Alaina Ellenburg, a junior entertainment and music business major at AU, knew that in order to be successful in the ever-changing entertainment business, she would need hands-on experience. That’s when she decided that she wanted to attend the Contemporary Music Center in a suburb of Nashville, Tennessee.
“I knew that if I didn’t start intentionally learning more about the business now, I would never be ready for what future jobs require in this field,” Ellenburg said.
While at the CMC this semester, Ellenburg is studying the business track. She is learning about artist management, concert and touring management, show production and networking. While her focus is on business, she has been challenged to learn above and beyond her niche.
“We’re expected to learn from the technical track, like how to mic the stage before a performance or how to adjust compression and EQ on the front-of-house console,” she said.
Ellenburg first decided that the CMC was the right place for her to get hands-on experience when the program’s HoloTour made a stop at Reardon Auditorium last November. After speaking with a CMC student after the concert and taking home a brochure, Ellenburg was sold on attending.
She faced difficulties funding her semester away, however.
“The biggest difficulty I faced was losing part of my annual AU scholarship, since I would not be physically studying on campus,” Ellenburg said.
After speaking with the director of financial services and getting an understanding of the cost of attending the CMC for a semester, Ellenburg did everything she could to make it happen.
She started a GoFundMe! page and spent her summer working at a restaurant, saving as much money as possible because there is no time for a job in her CMC schedule.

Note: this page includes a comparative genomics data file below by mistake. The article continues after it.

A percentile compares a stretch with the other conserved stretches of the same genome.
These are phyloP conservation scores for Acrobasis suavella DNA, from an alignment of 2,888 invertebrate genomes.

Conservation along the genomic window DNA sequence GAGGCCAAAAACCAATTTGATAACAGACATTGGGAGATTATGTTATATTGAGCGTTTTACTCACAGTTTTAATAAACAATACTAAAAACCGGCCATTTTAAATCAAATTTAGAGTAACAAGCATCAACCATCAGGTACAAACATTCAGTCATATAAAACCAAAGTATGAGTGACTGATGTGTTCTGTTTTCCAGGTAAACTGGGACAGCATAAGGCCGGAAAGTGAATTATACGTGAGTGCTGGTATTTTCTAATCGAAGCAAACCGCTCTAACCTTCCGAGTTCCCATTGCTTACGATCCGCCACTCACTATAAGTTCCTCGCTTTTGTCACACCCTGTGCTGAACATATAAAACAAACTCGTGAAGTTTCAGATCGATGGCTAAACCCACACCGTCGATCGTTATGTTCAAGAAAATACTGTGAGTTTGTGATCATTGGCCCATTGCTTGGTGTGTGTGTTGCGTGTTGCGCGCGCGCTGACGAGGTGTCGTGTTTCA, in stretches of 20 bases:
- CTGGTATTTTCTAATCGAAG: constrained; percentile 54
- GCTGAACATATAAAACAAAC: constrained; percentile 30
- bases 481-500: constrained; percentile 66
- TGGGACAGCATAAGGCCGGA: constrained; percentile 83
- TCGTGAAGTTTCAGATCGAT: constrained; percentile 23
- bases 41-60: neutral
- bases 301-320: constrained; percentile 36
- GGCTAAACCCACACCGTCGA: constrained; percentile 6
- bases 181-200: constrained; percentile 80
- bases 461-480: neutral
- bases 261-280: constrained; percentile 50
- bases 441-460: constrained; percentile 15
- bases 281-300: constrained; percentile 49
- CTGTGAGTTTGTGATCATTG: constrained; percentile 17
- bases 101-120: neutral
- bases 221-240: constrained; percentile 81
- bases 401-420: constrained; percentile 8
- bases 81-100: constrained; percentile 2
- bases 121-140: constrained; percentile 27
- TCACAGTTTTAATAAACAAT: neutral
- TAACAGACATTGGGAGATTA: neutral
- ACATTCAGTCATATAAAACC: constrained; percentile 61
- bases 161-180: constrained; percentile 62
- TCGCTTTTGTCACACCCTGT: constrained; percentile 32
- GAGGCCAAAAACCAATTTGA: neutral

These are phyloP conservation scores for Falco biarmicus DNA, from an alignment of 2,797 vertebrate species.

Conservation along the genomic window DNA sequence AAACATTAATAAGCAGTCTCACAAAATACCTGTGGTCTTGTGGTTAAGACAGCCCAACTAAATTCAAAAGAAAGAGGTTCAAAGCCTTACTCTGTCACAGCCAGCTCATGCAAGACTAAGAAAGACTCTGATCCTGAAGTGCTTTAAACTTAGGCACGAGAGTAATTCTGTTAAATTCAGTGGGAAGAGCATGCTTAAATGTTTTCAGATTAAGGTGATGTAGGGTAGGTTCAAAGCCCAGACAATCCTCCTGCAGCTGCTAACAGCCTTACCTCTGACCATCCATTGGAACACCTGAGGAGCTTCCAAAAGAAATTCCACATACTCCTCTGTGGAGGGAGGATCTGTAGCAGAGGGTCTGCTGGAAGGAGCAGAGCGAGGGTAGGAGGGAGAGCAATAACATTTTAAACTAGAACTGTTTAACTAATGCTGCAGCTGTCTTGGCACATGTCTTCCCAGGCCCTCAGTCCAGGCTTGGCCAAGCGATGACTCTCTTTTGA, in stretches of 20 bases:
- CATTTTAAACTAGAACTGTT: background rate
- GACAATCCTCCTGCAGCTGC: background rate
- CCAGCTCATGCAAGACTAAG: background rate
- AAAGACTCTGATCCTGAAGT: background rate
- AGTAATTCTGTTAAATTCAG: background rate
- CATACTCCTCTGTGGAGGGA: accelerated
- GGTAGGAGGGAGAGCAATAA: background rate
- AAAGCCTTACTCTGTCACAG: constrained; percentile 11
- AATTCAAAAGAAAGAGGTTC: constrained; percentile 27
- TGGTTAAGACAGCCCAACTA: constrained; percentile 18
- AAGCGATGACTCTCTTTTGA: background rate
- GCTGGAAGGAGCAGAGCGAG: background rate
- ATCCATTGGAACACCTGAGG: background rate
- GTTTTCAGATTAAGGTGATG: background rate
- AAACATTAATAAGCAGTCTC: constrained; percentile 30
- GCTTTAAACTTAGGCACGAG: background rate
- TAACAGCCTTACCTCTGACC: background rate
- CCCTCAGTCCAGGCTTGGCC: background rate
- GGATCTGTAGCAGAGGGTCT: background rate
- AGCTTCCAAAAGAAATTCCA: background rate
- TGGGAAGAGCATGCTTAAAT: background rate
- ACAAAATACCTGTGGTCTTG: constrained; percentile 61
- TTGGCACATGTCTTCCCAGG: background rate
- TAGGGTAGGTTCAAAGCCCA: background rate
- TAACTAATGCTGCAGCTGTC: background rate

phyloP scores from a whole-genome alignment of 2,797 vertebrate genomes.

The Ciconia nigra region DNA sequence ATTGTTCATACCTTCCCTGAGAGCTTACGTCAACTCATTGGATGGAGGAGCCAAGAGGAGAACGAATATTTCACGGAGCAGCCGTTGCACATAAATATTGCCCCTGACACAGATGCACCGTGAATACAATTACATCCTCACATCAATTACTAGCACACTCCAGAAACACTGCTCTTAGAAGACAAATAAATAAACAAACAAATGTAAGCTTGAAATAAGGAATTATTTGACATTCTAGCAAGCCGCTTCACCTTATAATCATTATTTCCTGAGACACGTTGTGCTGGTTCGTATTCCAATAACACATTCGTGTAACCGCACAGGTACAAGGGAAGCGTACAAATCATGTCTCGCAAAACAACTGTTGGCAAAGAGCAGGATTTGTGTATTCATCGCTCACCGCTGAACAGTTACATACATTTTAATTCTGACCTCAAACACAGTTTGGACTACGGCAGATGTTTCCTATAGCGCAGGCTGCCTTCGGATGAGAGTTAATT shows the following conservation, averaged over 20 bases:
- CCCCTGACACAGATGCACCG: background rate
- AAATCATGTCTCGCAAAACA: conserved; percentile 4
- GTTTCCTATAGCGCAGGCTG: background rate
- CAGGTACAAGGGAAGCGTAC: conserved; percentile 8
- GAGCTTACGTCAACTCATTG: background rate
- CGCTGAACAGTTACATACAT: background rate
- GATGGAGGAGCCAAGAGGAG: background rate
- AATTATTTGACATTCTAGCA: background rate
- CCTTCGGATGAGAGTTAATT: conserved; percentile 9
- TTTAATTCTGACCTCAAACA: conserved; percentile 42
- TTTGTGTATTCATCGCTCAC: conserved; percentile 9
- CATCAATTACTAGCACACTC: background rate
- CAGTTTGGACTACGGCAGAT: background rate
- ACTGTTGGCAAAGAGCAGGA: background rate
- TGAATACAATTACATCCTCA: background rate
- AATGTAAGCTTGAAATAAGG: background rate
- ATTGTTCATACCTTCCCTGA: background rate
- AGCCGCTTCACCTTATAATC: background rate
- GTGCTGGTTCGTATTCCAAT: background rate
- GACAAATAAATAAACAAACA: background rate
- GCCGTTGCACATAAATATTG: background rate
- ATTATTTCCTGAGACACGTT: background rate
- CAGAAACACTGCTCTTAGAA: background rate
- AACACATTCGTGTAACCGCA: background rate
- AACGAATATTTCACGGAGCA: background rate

Her classes begin at 9:15 a.m., and some days she is done by noon. Mostly, however, Ellenburg is busy learning in the hands-on environment.“At the CMC, not only do our instructors want us to be prepared to work in the industry,
but they also encourage us to realize where our values stand within the industry,” Ellenburg said. “We’re not just challenged to be the best in our field; we’re challenged to look at different issues and see how we can advance them in order to keep the music industry moving forward.”
In the next several months, Ellenburg’s schedule will only get busier. The CMC will embark on its fall tour to close out the semester. While on tour, Ellenburg will get to put the skills she is learning now to the test.
Even though tour will leave her schedule packed, she will be done with her semester shortly before Thanksgiving. Afterward, she’ll return home before heading back to AU for the spring. According to Ellenburg, the extra time off was just an added bonus.
Her semester at the CMC has only just begun, but Ellenburg can already tell that she is where she is supposed to be.
“I am realizing that I actually have the ability to work in music business and that people in this industry need just as much healing and hope as anyone else,” Ellenburg said. “I still have no idea where I will end up in the next few years, but I am very thankful that my God has allowed me to learn about something that I have admired ever since I was a little girl. Even if God doesn’t want me to serve in the music industry, I will always be thankful for how He has brought me to this place right now in my life.”